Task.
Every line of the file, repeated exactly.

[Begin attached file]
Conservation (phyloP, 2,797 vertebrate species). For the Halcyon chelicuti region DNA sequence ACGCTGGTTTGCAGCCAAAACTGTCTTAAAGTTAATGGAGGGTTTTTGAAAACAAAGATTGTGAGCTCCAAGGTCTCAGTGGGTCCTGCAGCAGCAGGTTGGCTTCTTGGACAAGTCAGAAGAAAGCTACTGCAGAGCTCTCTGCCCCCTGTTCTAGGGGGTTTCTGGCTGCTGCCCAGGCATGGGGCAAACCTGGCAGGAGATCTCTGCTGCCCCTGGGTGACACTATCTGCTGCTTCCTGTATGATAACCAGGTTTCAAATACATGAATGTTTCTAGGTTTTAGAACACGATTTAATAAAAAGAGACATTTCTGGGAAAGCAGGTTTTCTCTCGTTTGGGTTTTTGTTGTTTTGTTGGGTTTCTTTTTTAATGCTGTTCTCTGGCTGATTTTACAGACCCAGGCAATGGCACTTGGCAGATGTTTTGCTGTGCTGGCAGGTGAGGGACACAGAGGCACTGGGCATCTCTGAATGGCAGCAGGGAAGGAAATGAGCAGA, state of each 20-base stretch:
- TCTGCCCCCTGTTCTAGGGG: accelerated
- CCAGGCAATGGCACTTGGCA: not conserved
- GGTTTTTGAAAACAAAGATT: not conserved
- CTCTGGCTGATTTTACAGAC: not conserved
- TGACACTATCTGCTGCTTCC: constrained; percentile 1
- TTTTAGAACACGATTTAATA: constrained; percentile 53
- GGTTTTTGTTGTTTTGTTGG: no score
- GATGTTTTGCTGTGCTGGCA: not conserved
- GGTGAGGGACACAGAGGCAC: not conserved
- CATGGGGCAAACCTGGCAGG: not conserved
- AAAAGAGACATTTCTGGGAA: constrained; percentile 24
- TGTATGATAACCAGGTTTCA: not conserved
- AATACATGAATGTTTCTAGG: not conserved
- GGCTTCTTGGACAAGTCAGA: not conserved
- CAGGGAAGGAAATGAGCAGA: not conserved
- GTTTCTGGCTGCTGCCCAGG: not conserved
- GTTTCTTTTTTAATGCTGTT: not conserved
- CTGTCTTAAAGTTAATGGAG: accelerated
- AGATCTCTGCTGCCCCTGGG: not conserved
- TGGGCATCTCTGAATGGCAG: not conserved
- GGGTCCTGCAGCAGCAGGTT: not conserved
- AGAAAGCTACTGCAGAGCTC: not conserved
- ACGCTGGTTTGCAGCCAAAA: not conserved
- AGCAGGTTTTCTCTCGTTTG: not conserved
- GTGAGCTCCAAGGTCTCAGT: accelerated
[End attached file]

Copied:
Conservation (phyloP, 2,797 vertebrate species). For the Halcyon chelicuti region DNA sequence ACGCTGGTTTGCAGCCAAAACTGTCTTAAAGTTAATGGAGGGTTTTTGAAAACAAAGATTGTGAGCTCCAAGGTCTCAGTGGGTCCTGCAGCAGCAGGTTGGCTTCTTGGACAAGTCAGAAGAAAGCTACTGCAGAGCTCTCTGCCCCCTGTTCTAGGGGGTTTCTGGCTGCTGCCCAGGCATGGGGCAAACCTGGCAGGAGATCTCTGCTGCCCCTGGGTGACACTATCTGCTGCTTCCTGTATGATAACCAGGTTTCAAATACATGAATGTTTCTAGGTTTTAGAACACGATTTAATAAAAAGAGACATTTCTGGGAAAGCAGGTTTTCTCTCGTTTGGGTTTTTGTTGTTTTGTTGGGTTTCTTTTTTAATGCTGTTCTCTGGCTGATTTTACAGACCCAGGCAATGGCACTTGGCAGATGTTTTGCTGTGCTGGCAGGTGAGGGACACAGAGGCACTGGGCATCTCTGAATGGCAGCAGGGAAGGAAATGAGCAGA, state of each 20-base stretch:
- TCTGCCCCCTGTTCTAGGGG: accelerated
- CCAGGCAATGGCACTTGGCA: not conserved
- GGTTTTTGAAAACAAAGATT: not conserved
- CTCTGGCTGATTTTACAGAC: not conserved
- TGACACTATCTGCTGCTTCC: constrained; percentile 1
- TTTTAGAACACGATTTAATA: constrained; percentile 53
- GGTTTTTGTTGTTTTGTTGG: no score
- GATGTTTTGCTGTGCTGGCA: not conserved
- GGTGAGGGACACAGAGGCAC: not conserved
- CATGGGGCAAACCTGGCAGG: not conserved
- AAAAGAGACATTTCTGGGAA: constrained; percentile 24
- TGTATGATAACCAGGTTTCA: not conserved
- AATACATGAATGTTTCTAGG: not conserved
- GGCTTCTTGGACAAGTCAGA: not conserved
- CAGGGAAGGAAATGAGCAGA: not conserved
- GTTTCTGGCTGCTGCCCAGG: not conserved
- GTTTCTTTTTTAATGCTGTT: not conserved
- CTGTCTTAAAGTTAATGGAG: accelerated
- AGATCTCTGCTGCCCCTGGG: not conserved
- TGGGCATCTCTGAATGGCAG: not conserved
- GGGTCCTGCAGCAGCAGGTT: not conserved
- AGAAAGCTACTGCAGAGCTC: not conserved
- ACGCTGGTTTGCAGCCAAAA: not conserved
- AGCAGGTTTTCTCTCGTTTG: not conserved
- GTGAGCTCCAAGGTCTCAGT: accelerated